Falling house prices and rising debt levels have caused the estimated net worth of New Zealand households to decline by
0.3%, or around $0.7 billion, over the September quarter, according to the latest WestpacTrust Household Savings
Indicators as compiled by NZIER and Morningstar.
Net worth is also some $3.4 billion (1.6%) lower than a year ago, with the latest drop representing the fifth quarterly
decline over the last six quarters. Aggregate net worth now stands at an estimated $206 billion, more than $10 billion
less than the peak in aggregate household net worth recorded in December 1997.
Financial net worth, which excludes housing assets and liabilities, rose by $1.0 billion (1.0%) over the quarter and is
up by 3.1% for the year ended September.
The overall value of household assets was virtually unchanged for the latest quarter, with a 1.1% rise in financial
assets offset by a provisional 0.6% fall in the value of the housing stock.
The value of short term cash and deposits held at financial institutions was also flat for the quarter, continuing a
trend that began in the June 1998 quarter where it is reasonable to conclude that households have continued to move
money from term deposits to managed funds.
“If this is genuine long term investment money, rather than short term savings chasing higher yields, then it is an
encouraging trend,” said Girol Karacaoglu, WestpacTrust Financial Services general manager.
Liabilities continue to grow, however, albeit at a slightly slower pace. For the latest quarter, households borrowed an
additional $831 million, a 1.2% increase, bringing the total level of additional borrowing for the year ended September
2000 to just over $4.5 billion.
“With the continuing weakness in household balance sheets, higher interest rates and rising prices, household spending
is likely to be somewhat constrained in the short term,” commented Alex Sundakov, director of NZIER.
HSI - Summary Data Latest Previous Quarterly Change Previous Annual Change
Quarter Qtr $M % Year $M %
Total Assets $274,958 $274,786 $173 0.06% $273,851 $1,107 0.40%
* Financial Assets $106,835 $105,705 $1,130 1.07% $103,311 $3,524 3.41%
- M3 $41,973 $41,937 $36 0.09% $41,511 $462 1.11%
- Managed Funds $40,116 $38,980 $1,136 2.91% $36,755 $3,361 9.14%
- Other $24,746 $24,788 ($41) -0.17% $25,045 ($299) -1.19%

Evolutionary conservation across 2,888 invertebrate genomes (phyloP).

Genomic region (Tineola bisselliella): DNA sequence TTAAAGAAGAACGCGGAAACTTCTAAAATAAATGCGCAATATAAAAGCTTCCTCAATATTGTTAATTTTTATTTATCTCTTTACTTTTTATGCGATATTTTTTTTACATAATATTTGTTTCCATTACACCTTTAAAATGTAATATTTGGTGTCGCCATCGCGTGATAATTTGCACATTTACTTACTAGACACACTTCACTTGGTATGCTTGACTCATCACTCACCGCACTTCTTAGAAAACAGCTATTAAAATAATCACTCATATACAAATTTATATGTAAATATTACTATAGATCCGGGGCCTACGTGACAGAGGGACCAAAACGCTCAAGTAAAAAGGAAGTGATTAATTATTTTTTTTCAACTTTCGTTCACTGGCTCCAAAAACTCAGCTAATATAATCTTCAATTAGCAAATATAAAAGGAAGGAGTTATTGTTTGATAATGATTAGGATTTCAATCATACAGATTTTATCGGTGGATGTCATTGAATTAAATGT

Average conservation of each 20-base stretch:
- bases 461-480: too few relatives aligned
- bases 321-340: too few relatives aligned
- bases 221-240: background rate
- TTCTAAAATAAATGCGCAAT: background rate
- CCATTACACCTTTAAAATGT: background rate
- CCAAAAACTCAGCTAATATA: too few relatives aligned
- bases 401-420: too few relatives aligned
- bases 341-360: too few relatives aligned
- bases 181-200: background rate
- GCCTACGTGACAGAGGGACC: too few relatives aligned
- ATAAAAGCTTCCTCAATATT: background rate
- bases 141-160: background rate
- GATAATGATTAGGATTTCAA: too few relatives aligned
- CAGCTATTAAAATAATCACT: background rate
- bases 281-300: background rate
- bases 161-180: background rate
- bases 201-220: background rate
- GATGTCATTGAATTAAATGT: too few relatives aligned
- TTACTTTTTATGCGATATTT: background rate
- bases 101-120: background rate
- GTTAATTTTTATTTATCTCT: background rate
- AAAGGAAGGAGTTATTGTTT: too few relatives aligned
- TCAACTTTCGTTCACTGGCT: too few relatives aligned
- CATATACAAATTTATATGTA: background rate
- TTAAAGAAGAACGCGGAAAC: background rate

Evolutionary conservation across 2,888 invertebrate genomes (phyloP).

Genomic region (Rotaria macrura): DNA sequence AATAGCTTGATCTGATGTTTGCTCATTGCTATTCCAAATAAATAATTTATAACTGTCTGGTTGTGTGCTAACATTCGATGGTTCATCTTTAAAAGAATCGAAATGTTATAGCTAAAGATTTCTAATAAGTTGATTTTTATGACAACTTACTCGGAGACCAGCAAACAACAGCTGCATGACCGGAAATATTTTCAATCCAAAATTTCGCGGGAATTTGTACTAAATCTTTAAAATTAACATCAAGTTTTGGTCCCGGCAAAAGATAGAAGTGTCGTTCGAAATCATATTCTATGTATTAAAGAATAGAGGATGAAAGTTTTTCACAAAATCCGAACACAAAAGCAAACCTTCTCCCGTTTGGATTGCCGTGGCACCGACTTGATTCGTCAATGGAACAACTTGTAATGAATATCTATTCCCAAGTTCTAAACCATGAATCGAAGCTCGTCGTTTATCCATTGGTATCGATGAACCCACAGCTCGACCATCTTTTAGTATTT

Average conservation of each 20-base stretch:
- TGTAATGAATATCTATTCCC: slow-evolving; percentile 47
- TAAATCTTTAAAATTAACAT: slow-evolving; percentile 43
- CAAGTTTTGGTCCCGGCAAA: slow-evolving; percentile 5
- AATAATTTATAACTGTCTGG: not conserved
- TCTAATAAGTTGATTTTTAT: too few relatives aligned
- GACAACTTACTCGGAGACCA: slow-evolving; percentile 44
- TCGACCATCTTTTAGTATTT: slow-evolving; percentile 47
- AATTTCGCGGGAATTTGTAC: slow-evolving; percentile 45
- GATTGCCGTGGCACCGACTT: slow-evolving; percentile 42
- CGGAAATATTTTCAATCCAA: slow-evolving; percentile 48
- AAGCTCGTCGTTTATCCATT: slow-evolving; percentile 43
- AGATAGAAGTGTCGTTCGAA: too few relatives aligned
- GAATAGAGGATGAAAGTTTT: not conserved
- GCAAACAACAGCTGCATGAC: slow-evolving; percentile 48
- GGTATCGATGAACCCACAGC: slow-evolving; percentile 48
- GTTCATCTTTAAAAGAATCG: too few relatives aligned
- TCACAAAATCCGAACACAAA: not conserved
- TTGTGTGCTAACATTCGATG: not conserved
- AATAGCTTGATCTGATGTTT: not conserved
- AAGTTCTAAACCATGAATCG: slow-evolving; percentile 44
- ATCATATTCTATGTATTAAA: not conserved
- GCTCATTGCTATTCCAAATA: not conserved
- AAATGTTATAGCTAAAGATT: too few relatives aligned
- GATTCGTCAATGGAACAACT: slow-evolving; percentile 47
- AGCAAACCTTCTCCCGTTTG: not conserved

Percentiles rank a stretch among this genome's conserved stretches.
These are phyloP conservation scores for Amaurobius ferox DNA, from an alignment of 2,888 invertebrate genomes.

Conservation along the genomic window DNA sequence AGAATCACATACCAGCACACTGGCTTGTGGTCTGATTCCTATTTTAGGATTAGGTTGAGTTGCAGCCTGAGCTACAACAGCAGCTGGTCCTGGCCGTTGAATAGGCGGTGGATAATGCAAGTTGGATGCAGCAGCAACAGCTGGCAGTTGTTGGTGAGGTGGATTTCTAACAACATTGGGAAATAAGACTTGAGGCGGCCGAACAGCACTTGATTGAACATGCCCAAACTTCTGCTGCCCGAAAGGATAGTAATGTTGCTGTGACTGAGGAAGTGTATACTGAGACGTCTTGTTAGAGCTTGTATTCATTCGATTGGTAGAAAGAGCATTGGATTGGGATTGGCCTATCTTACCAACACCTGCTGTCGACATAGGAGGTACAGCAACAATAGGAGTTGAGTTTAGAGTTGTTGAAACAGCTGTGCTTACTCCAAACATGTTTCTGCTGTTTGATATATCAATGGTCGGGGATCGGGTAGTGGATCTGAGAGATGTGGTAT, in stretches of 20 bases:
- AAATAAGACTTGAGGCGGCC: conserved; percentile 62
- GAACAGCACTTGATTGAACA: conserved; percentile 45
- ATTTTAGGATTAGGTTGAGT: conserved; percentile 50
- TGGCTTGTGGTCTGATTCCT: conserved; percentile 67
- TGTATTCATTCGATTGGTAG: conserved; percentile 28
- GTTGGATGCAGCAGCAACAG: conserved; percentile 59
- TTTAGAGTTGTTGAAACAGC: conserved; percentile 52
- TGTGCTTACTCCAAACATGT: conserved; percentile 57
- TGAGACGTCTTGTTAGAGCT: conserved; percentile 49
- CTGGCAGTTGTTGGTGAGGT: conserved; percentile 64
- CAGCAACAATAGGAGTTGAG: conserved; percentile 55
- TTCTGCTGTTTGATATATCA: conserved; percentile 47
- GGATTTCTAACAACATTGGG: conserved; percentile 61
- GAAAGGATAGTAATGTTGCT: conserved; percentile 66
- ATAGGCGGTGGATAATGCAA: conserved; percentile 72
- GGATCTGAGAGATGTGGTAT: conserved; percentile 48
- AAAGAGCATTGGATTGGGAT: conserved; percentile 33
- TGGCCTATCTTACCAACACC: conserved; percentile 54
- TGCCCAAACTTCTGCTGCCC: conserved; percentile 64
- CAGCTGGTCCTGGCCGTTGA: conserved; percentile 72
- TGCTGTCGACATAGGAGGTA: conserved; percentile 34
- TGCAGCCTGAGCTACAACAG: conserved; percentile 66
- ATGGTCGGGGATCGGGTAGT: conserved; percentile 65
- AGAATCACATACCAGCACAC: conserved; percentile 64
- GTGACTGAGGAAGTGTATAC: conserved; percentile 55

* Housing Stock $168,123 $169,081 ($958) -0.57% $170,540 ($2,417) -1.42%
Total Liabilities $69,260 $68,429 $831 1.21% $64,789 $4,470 6.90%
Net Worth (Assets minus Liabilities)
* All Elements (incl Housing) $205,699 $206,357 ($658) -0.32% $209,062 ($3,363) -1.61%
* Financial (excl. Housing) $100,283 $99,294 $989 1.00% $97,248 $3,034 3.12%
By far the most significant feature of the latest data has been the continued strong growth in managed funds, which rose
by more than $1.1 billion or 2.9%. For the year ended September, the value of managed funds held by New Zealand
households has risen by 9.1%, representing an increase in excess of $3.3 billion.
“This latest positive quarterly increase continues a consistent recent trend of strong net funds inflows into managed
funds and hopefully reflects a sustainable improvement in household awareness of the importance of this type of asset
within the overall balance sheet,” said Graham Rich, Morningstar managing director.
Household wealth, in particular movements in house prices, is a key influence on overall consumer confidence.
“Given households’ high debt gearing, it is unlikely that a sharp rebound in spending activity will occur until net
worth improves. This subdued environment means that the Reserve Bank of New Zealand can afford to leave interest rates
on hold for a while yet, despite the clear improvement in the external sectors of the economy and the rise in near-term
CPI inflation”, said WestpacTrust Chief Economist Adrian Orr.
For more detail and comment, please phone:
WestpacTrust Financial Services General Manager
04 801 1120
021 650 613
WestpacTrust Chief Economist
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